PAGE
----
Perhaps you have read some of the flimsy connections made between games and real-life tragedies in Ferguson and Gaza. Film critic Armond White avoids this sort of opportunistic drivel with Culture’s Clash, a piece he wrote in 2012 after James Holmes, citing inspiration from Heath Ledger’s Joker in The Dark Knight, shot up and killed people at a movie theater in Aurora, Colorado. White takes culture to town: “It is hypocritical to pretend that after years of celebrating sociopathy (as in Oscar tributes to such ugly characterizations as Charlize Theron in Monster, Denzel Washington in Training Day, Javier Bardem in No Country for Old Men, Monique in Precious, Ledger in The Dark Knight) that we don’t recognize James Holmes’ madness.” Because of this line and so many others (criticizing everyone from Roger Ebert to President Barack Obama), White’s essay is a provocative masterpiece.

Robert H. Dylan dismisses the critical commentary on Call of Duty: Advanced Warfare’s funeral scene in Press X to disrespect: Call of Duty Advanced Warfare. In his inimitable wacky style, Dylan explains why the “Pay Respects” prompt is “a perfectly harmonious example of naked, apocalyptic scale human hostility, innocently dressed up in its pious, militaristic, fascist propaganda jive of ‘freedom isn’t free’, ‘sacrifice’, ‘duty’ and ‘sincere emotional investment.’”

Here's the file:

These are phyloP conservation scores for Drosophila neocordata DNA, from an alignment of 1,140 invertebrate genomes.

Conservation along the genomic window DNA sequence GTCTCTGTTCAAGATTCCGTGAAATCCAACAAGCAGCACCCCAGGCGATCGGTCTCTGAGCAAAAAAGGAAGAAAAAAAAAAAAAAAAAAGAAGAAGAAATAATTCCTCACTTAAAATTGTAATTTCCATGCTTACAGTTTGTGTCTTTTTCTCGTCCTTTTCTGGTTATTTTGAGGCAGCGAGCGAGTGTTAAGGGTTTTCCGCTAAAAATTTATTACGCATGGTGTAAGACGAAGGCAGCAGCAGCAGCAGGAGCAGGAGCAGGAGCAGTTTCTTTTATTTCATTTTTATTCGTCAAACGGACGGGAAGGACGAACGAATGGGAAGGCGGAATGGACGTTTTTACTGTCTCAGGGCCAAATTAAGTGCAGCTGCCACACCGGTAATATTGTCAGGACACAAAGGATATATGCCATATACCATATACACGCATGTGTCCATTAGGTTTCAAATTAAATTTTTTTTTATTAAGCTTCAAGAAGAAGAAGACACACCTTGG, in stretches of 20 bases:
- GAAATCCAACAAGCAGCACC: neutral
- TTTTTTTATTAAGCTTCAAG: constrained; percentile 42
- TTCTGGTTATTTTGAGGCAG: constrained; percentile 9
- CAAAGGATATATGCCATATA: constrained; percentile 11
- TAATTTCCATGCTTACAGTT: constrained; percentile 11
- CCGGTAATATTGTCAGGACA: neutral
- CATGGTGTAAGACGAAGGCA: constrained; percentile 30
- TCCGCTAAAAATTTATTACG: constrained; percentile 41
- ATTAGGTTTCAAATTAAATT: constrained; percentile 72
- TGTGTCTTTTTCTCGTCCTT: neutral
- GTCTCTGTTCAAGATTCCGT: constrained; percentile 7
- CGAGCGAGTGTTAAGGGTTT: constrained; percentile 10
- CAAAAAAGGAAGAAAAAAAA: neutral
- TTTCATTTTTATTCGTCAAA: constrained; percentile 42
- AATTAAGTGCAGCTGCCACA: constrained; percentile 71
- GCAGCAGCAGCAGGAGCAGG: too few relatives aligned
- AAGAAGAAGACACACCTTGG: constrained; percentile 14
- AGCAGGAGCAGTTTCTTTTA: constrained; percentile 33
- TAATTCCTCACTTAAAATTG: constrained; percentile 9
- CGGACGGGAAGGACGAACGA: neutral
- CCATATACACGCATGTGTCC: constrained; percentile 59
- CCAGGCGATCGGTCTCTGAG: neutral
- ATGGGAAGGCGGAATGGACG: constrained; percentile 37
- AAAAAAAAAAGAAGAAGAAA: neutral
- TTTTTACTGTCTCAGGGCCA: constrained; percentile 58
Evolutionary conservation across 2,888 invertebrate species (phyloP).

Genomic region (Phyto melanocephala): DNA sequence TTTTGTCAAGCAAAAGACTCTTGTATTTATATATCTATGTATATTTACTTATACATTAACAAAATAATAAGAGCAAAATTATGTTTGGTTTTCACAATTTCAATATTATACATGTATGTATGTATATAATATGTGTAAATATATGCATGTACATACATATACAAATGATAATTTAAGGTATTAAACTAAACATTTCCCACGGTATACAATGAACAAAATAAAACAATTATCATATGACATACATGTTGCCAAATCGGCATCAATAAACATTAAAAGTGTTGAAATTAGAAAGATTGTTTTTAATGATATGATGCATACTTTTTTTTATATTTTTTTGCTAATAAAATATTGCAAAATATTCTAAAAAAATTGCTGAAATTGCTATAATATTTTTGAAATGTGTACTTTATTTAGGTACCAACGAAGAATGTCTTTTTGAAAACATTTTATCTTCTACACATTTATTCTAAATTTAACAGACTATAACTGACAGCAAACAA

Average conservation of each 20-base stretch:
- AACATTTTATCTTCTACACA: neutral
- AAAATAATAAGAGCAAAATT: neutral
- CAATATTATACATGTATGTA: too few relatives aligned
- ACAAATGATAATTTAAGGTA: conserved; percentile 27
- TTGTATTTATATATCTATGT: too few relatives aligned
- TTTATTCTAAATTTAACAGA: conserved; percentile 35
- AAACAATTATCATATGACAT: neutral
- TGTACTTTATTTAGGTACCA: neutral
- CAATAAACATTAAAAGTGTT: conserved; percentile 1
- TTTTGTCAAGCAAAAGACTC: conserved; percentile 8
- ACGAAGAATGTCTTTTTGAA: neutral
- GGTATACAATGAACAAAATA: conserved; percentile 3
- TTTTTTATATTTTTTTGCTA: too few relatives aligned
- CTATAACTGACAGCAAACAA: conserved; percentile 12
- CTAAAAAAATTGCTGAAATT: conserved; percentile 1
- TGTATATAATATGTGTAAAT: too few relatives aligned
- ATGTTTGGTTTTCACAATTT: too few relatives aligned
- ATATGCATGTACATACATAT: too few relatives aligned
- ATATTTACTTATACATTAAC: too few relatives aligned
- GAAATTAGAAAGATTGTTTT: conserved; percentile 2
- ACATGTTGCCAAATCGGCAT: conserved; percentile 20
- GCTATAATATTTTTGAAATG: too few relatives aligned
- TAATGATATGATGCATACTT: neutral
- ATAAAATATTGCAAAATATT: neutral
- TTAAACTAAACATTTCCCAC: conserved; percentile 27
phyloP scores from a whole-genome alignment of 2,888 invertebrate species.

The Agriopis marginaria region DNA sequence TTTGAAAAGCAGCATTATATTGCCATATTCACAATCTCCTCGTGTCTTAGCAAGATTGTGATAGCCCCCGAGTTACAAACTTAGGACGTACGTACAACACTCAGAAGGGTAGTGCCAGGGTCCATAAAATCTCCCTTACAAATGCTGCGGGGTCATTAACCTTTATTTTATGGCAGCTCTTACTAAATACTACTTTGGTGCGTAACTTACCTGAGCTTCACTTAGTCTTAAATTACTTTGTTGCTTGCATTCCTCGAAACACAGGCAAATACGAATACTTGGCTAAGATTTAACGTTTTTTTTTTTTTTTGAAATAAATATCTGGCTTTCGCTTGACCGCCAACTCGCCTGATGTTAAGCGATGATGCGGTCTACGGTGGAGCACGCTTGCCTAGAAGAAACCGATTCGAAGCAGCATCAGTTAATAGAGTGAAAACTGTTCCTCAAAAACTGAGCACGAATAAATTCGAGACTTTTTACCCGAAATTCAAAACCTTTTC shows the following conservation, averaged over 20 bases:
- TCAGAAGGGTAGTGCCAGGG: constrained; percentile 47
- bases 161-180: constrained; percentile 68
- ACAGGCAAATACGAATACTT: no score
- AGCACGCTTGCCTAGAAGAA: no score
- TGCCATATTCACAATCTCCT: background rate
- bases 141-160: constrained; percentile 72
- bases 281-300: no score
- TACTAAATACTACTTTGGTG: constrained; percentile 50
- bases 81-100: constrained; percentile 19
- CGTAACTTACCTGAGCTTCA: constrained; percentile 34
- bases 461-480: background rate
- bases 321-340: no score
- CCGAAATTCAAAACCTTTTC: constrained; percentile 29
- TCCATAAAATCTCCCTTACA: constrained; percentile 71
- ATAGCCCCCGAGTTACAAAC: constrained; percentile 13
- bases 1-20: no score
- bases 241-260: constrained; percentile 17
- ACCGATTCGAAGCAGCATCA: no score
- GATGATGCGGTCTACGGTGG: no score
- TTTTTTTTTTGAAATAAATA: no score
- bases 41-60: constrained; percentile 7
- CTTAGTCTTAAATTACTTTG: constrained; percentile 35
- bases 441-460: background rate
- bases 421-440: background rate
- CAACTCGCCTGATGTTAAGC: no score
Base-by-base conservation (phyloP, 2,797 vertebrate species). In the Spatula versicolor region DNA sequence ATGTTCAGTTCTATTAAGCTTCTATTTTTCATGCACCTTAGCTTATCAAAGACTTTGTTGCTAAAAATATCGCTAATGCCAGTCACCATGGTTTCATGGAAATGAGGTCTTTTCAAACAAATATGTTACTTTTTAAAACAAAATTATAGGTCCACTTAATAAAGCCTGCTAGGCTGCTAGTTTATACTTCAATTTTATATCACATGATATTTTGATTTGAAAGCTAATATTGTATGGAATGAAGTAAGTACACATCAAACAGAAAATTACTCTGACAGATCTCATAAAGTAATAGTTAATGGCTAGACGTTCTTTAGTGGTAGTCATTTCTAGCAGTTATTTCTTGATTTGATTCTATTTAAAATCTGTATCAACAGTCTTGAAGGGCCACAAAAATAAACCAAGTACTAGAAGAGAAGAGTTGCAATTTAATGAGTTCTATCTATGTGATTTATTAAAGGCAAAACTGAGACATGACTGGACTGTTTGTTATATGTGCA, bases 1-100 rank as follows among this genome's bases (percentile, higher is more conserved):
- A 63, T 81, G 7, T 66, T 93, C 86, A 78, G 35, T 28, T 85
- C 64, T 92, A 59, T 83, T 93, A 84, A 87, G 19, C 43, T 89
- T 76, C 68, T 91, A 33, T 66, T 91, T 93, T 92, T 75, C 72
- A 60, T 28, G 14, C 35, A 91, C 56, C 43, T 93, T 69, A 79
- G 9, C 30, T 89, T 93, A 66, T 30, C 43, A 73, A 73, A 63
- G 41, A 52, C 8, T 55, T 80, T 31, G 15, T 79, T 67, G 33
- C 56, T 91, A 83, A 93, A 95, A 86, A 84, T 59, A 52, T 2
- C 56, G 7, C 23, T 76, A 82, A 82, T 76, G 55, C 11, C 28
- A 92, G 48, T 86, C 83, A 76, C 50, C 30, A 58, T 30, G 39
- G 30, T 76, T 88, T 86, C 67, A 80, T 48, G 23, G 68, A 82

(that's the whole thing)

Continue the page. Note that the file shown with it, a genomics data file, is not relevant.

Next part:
It can be difficult to shake the built-in urge to look at video games in light of its older cinematic cousins. Haniya Rae’s review of Hohokum, If Yayoi Kusama Designed a Video Game, is neither the first nor the last example of criticism that connects video games to non-movie art, but the relative accessibility of the piece makes it a pleasure to read. The lack of interpretation in parts of the review can be seen as a weakness, yet Rae’s approach favors criticism that goes beyond easy links between games, movies, and our subjective histories with these forms.